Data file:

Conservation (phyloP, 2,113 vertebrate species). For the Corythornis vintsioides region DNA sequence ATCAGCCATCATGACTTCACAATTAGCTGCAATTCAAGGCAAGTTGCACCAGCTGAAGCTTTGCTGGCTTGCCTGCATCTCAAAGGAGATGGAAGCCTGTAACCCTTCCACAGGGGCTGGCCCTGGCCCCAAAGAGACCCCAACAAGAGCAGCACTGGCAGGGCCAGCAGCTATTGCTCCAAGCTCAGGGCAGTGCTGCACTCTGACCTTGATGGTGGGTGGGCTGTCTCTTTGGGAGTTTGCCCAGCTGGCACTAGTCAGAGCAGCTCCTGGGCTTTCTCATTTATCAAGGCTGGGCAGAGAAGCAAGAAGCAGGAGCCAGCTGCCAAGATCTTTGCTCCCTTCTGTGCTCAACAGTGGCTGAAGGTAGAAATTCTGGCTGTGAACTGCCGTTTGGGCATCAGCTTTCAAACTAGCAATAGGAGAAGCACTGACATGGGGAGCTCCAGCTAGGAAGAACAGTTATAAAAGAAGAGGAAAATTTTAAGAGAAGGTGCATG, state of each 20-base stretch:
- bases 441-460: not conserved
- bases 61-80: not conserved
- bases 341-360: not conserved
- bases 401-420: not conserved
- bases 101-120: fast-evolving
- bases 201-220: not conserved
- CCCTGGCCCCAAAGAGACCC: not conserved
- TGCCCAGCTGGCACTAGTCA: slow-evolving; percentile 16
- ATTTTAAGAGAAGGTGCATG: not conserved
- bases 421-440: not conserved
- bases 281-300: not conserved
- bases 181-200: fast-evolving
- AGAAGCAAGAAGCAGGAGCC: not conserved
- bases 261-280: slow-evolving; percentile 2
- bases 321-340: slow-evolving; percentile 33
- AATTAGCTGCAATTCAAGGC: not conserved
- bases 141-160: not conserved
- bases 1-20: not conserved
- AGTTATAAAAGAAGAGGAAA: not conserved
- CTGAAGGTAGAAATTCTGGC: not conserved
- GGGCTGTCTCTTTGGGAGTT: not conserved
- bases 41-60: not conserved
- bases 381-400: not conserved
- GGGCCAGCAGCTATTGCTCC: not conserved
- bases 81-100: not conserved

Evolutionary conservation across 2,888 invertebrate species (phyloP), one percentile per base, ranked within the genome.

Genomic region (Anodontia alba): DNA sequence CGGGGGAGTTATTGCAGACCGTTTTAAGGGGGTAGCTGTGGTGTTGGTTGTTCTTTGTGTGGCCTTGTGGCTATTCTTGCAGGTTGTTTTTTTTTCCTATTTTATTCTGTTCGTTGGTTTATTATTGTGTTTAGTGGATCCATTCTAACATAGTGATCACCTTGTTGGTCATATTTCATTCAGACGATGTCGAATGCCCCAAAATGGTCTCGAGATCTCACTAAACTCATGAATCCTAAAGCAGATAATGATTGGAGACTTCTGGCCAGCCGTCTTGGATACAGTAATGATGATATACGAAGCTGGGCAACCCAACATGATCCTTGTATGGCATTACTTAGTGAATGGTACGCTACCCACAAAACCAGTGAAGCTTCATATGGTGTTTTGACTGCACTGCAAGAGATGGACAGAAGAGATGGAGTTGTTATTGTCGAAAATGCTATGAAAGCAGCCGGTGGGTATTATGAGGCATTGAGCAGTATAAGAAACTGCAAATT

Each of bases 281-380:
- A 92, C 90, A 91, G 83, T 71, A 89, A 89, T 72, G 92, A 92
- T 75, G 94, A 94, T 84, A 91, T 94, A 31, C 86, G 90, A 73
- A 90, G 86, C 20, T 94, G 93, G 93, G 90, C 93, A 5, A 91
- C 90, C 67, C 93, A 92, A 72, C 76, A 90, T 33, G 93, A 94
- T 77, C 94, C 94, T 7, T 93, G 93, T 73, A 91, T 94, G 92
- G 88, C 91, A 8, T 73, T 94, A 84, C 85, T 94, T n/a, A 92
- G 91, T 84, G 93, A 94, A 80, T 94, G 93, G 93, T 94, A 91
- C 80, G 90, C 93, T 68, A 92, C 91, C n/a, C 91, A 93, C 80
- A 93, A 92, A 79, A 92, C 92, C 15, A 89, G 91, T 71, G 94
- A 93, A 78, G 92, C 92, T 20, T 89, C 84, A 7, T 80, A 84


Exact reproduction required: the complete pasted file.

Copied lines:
Conservation (phyloP, 2,113 vertebrate species). For the Corythornis vintsioides region DNA sequence ATCAGCCATCATGACTTCACAATTAGCTGCAATTCAAGGCAAGTTGCACCAGCTGAAGCTTTGCTGGCTTGCCTGCATCTCAAAGGAGATGGAAGCCTGTAACCCTTCCACAGGGGCTGGCCCTGGCCCCAAAGAGACCCCAACAAGAGCAGCACTGGCAGGGCCAGCAGCTATTGCTCCAAGCTCAGGGCAGTGCTGCACTCTGACCTTGATGGTGGGTGGGCTGTCTCTTTGGGAGTTTGCCCAGCTGGCACTAGTCAGAGCAGCTCCTGGGCTTTCTCATTTATCAAGGCTGGGCAGAGAAGCAAGAAGCAGGAGCCAGCTGCCAAGATCTTTGCTCCCTTCTGTGCTCAACAGTGGCTGAAGGTAGAAATTCTGGCTGTGAACTGCCGTTTGGGCATCAGCTTTCAAACTAGCAATAGGAGAAGCACTGACATGGGGAGCTCCAGCTAGGAAGAACAGTTATAAAAGAAGAGGAAAATTTTAAGAGAAGGTGCATG, state of each 20-base stretch:
- bases 441-460: not conserved
- bases 61-80: not conserved
- bases 341-360: not conserved
- bases 401-420: not conserved
- bases 101-120: fast-evolving
- bases 201-220: not conserved
- CCCTGGCCCCAAAGAGACCC: not conserved
- TGCCCAGCTGGCACTAGTCA: slow-evolving; percentile 16
- ATTTTAAGAGAAGGTGCATG: not conserved
- bases 421-440: not conserved
- bases 281-300: not conserved
- bases 181-200: fast-evolving
- AGAAGCAAGAAGCAGGAGCC: not conserved
- bases 261-280: slow-evolving; percentile 2
- bases 321-340: slow-evolving; percentile 33
- AATTAGCTGCAATTCAAGGC: not conserved
- bases 141-160: not conserved
- bases 1-20: not conserved
- AGTTATAAAAGAAGAGGAAA: not conserved
- CTGAAGGTAGAAATTCTGGC: not conserved
- GGGCTGTCTCTTTGGGAGTT: not conserved
- bases 41-60: not conserved
- bases 381-400: not conserved
- GGGCCAGCAGCTATTGCTCC: not conserved
- bases 81-100: not conserved

Evolutionary conservation across 2,888 invertebrate species (phyloP), one percentile per base, ranked within the genome.

Genomic region (Anodontia alba): DNA sequence CGGGGGAGTTATTGCAGACCGTTTTAAGGGGGTAGCTGTGGTGTTGGTTGTTCTTTGTGTGGCCTTGTGGCTATTCTTGCAGGTTGTTTTTTTTTCCTATTTTATTCTGTTCGTTGGTTTATTATTGTGTTTAGTGGATCCATTCTAACATAGTGATCACCTTGTTGGTCATATTTCATTCAGACGATGTCGAATGCCCCAAAATGGTCTCGAGATCTCACTAAACTCATGAATCCTAAAGCAGATAATGATTGGAGACTTCTGGCCAGCCGTCTTGGATACAGTAATGATGATATACGAAGCTGGGCAACCCAACATGATCCTTGTATGGCATTACTTAGTGAATGGTACGCTACCCACAAAACCAGTGAAGCTTCATATGGTGTTTTGACTGCACTGCAAGAGATGGACAGAAGAGATGGAGTTGTTATTGTCGAAAATGCTATGAAAGCAGCCGGTGGGTATTATGAGGCATTGAGCAGTATAAGAAACTGCAAATT

Each of bases 281-380:
- A 92, C 90, A 91, G 83, T 71, A 89, A 89, T 72, G 92, A 92
- T 75, G 94, A 94, T 84, A 91, T 94, A 31, C 86, G 90, A 73
- A 90, G 86, C 20, T 94, G 93, G 93, G 90, C 93, A 5, A 91
- C 90, C 67, C 93, A 92, A 72, C 76, A 90, T 33, G 93, A 94
- T 77, C 94, C 94, T 7, T 93, G 93, T 73, A 91, T 94, G 92
- G 88, C 91, A 8, T 73, T 94, A 84, C 85, T 94, T n/a, A 92
- G 91, T 84, G 93, A 94, A 80, T 94, G 93, G 93, T 94, A 91
- C 80, G 90, C 93, T 68, A 92, C 91, C n/a, C 91, A 93, C 80
- A 93, A 92, A 79, A 92, C 92, C 15, A 89, G 91, T 71, G 94
- A 93, A 78, G 92, C 92, T 20, T 89, C 84, A 7, T 80, A 84